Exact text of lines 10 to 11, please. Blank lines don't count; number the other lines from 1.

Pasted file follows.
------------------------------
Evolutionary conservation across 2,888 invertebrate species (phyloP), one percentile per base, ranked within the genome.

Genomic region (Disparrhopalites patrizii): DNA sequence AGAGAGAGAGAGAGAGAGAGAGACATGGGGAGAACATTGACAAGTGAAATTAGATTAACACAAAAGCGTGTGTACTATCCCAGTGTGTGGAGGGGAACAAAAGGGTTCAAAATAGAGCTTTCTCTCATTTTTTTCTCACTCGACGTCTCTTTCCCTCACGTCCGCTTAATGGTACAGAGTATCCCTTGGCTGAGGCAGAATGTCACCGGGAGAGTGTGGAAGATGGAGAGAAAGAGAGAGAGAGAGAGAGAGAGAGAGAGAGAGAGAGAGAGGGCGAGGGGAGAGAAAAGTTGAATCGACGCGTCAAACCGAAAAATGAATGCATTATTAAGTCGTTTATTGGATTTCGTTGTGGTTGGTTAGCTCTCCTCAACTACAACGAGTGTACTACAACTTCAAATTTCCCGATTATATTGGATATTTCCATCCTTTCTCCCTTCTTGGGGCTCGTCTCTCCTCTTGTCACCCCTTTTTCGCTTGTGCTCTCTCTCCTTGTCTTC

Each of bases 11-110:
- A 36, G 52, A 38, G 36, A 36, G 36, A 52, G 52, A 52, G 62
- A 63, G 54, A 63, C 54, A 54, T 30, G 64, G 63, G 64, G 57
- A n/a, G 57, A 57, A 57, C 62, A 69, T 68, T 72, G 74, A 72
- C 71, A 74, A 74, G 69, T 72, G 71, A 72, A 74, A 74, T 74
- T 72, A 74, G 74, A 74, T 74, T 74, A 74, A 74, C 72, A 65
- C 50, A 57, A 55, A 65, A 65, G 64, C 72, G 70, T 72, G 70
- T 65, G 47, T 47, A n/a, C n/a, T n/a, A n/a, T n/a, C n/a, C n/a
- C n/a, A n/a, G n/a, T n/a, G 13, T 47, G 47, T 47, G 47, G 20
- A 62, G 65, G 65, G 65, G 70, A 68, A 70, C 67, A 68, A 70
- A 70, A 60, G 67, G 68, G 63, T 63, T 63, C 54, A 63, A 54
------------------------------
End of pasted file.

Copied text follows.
- T 65, G 47, T 47, A n/a, C n/a, T n/a, A n/a, T n/a, C n/a, C n/a
- C n/a, A n/a, G n/a, T n/a, G 13, T 47, G 47, T 47, G 47, G 20